Staples’ description doesn’t only pertain to the in-game entertainment, but also to the dunk contest exhibitions. Judges and fans typically gravitate towards dunks where the leapers take off from near the free throw line or try ripping the rim off the backboard. Dunks with those elements are always interesting, but when there’s a prop involved people and pundits become intrigued like Billy in the mines during Power Rangers.
“Not a big fan. I know it’s a popular thing,” said Staples on props. “I’m more of a guy who would dunk off the dribble. I don’t even travel, I just kind of run up and do a dunk. But obviously it’s popular and sometimes in competitions, you kind of have to give people what they want to see. I’m not a big advocate of that. I can do props, but only because it’s pleasing to the crowd. It’s an illusion at the end of the day.”
Staples sees prop dunkers as getting away “with a lot” because of the illusion aspect. If it’s dunking over another person or item, the prop raises the stakes on if the dunker will actually be able to complete the attempt. Look at the 2017 NBA Dunk Contest for example. Aaron Gordon used his creativity and had a drone flying in the sky as if it were spying on an enemy. It was a cool prop with it dropping the ball off for Gordon, except he relied so heavily on it that it backfired and he ended up not making it the finals.
To even attempt a between the legs dunk off a pass from an object most people don’t even know how to buy is hard in itself. All of the known dunkers share commonalities: They’re in great shape and athletic anomalies. To do a 360 between the legs dunk, you probably can’t enjoy too many McDonald’s Quarter Pounders. Being a premier dunker takes plenty of training from workouts to diets.
“It’s all about the torso,” said Staples. “When you’re dunking, you’re stretching your arms out. It’s a lot of ab work and stuff like that. I try always to stay lean, try to always have my legs in shape.”
Running is a part of Staples’ regiment, whether it’s inside going up the stairs or elsewhere. Keeping his legs going helps him out as his body ages. Jump roping and serious stretching also helps him stay loose during his workouts to stay in the best shape possible.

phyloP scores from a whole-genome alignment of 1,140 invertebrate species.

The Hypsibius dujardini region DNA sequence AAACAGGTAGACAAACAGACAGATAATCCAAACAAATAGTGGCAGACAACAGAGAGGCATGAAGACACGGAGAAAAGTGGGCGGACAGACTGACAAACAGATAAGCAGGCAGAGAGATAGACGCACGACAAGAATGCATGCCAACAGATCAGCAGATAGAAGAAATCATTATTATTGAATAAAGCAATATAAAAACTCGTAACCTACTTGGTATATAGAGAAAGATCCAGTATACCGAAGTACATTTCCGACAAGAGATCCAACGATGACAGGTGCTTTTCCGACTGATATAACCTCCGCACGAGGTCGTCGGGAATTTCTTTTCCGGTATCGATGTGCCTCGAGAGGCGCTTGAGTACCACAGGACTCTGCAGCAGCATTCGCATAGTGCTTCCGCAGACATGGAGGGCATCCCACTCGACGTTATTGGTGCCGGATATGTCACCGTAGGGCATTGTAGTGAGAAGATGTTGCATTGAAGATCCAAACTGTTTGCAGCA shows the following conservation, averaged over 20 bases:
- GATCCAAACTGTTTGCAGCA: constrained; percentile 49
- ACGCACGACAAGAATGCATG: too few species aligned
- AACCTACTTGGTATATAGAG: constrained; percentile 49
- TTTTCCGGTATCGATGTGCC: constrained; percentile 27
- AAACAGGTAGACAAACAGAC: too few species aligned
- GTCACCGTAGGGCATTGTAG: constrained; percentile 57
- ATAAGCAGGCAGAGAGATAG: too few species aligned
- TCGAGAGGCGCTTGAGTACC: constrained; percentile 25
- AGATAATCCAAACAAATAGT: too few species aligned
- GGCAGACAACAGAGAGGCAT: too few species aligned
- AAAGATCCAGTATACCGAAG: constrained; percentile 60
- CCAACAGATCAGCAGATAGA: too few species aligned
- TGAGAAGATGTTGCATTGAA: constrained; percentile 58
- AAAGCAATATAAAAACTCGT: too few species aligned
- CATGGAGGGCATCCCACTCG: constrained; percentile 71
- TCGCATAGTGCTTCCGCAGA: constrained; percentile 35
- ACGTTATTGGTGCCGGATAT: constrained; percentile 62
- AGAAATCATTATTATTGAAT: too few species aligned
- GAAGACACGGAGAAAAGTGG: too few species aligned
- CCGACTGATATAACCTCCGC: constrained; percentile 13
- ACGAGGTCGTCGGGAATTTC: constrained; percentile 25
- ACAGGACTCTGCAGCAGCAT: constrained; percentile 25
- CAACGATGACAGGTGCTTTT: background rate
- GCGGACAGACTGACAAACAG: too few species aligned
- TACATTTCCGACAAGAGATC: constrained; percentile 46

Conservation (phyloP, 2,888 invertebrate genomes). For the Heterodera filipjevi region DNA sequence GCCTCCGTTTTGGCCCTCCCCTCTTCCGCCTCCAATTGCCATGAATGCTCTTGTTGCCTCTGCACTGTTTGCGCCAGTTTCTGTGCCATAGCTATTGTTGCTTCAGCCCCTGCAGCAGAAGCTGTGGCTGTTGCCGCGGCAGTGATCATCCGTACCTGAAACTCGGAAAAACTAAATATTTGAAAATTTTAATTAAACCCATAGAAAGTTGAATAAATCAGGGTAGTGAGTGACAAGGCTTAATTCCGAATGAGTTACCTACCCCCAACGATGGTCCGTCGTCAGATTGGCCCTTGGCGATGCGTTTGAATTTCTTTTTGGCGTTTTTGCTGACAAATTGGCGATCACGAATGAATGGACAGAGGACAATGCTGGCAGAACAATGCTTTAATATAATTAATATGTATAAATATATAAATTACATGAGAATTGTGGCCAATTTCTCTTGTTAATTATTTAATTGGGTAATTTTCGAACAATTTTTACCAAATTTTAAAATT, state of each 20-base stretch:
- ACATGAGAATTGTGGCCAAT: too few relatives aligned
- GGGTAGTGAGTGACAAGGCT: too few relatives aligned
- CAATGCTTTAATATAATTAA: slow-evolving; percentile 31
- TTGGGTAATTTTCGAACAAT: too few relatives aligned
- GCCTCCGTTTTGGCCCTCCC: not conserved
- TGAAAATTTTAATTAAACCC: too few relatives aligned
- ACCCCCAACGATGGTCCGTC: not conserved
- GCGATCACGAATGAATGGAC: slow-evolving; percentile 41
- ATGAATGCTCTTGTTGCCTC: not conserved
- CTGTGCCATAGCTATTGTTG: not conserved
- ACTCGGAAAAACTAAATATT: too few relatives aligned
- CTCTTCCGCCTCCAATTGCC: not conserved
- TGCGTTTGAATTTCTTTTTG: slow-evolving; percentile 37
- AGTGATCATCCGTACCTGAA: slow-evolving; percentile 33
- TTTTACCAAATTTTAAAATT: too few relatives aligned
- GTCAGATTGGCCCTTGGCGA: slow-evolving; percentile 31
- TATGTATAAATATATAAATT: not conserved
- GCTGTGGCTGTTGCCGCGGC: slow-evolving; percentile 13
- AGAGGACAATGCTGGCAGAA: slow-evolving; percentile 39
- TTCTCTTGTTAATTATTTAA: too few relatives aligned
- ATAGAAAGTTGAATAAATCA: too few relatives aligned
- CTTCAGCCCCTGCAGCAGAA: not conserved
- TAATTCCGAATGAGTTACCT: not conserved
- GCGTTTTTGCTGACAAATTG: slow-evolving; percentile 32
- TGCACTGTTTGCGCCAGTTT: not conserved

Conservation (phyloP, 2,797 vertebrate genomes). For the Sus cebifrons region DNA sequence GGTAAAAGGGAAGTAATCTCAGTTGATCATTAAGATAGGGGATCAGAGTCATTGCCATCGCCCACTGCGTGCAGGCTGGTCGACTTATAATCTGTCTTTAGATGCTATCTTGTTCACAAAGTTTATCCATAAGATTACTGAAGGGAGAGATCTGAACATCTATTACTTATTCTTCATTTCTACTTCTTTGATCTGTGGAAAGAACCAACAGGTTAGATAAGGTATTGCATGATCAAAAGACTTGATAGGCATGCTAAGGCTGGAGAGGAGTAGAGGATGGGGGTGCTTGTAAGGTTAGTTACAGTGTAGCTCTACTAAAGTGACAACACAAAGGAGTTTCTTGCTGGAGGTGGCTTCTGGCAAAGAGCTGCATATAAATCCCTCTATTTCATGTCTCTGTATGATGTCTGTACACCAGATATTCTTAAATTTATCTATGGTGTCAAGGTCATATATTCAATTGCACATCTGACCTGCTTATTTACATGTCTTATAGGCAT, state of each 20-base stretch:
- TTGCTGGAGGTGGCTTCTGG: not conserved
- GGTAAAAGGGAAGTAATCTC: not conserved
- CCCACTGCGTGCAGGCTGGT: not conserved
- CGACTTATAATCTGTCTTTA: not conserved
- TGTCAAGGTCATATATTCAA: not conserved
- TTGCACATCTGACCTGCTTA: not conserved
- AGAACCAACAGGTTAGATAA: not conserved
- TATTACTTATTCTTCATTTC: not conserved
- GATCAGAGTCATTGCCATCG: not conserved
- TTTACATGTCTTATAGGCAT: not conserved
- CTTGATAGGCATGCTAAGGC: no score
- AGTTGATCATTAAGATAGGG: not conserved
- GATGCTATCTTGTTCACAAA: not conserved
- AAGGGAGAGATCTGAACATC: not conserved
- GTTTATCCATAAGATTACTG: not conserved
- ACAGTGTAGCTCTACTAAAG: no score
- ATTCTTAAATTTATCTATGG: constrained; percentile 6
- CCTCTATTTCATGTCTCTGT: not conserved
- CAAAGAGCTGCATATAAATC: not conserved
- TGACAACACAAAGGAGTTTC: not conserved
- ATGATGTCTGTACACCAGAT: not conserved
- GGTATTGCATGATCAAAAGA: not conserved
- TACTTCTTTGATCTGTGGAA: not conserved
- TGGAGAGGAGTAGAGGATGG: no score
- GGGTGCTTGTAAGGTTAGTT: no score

Before a dunk contest, Staples relaxes his body in the warmth of a hot tub. After the tub, it’s once again stretching his leg muscles to remain as loose as possible for his next event. To him, it’s the adrenaline, though, that plays a mighty part in his performances from start to finish. It helps him deliver dunks such as the “Christ Dunk,” where he somehow floats in the air for a photoshoot and more.
Despite being on the other side of 30-years-old, he keeps his body in the best shape possible, which led to his role in “Slamma Jamma” and also becoming a participant in TNT’s “The Dunk King,” which will air during the Eastern Conference Finals. Recording for the show took place back in October, and fans will have to wait until late in the playoffs to see how it came together.
“It was good being around some of the best dunkers in the world,” said Staples. “I mean, it’s rare to get us all in the same room because we’re all from different countries, different cities and only a select few of us meet up at the same time for competitions. So, to have 20 of us in the same room is very rare, it’s pretty much the Olympic team. That’s how rare it might get to have all these guys in the same room at the same time on the court. It’s something I don’t take for granted, because it’s a fun thing, it’s a fun job. Only an elite few can have this opportunity.”
He’s received opportunities to showcase his dunking ability on national TV, have a McDonalds commercial run during the Super Bowl, help create a shoe for Kmart and signed on for “Slamma Jamma.” Staples believe things happen for a reason. Just keep dunking and good things will happen. And that’s why his brand continues to expand and his name becomes more known.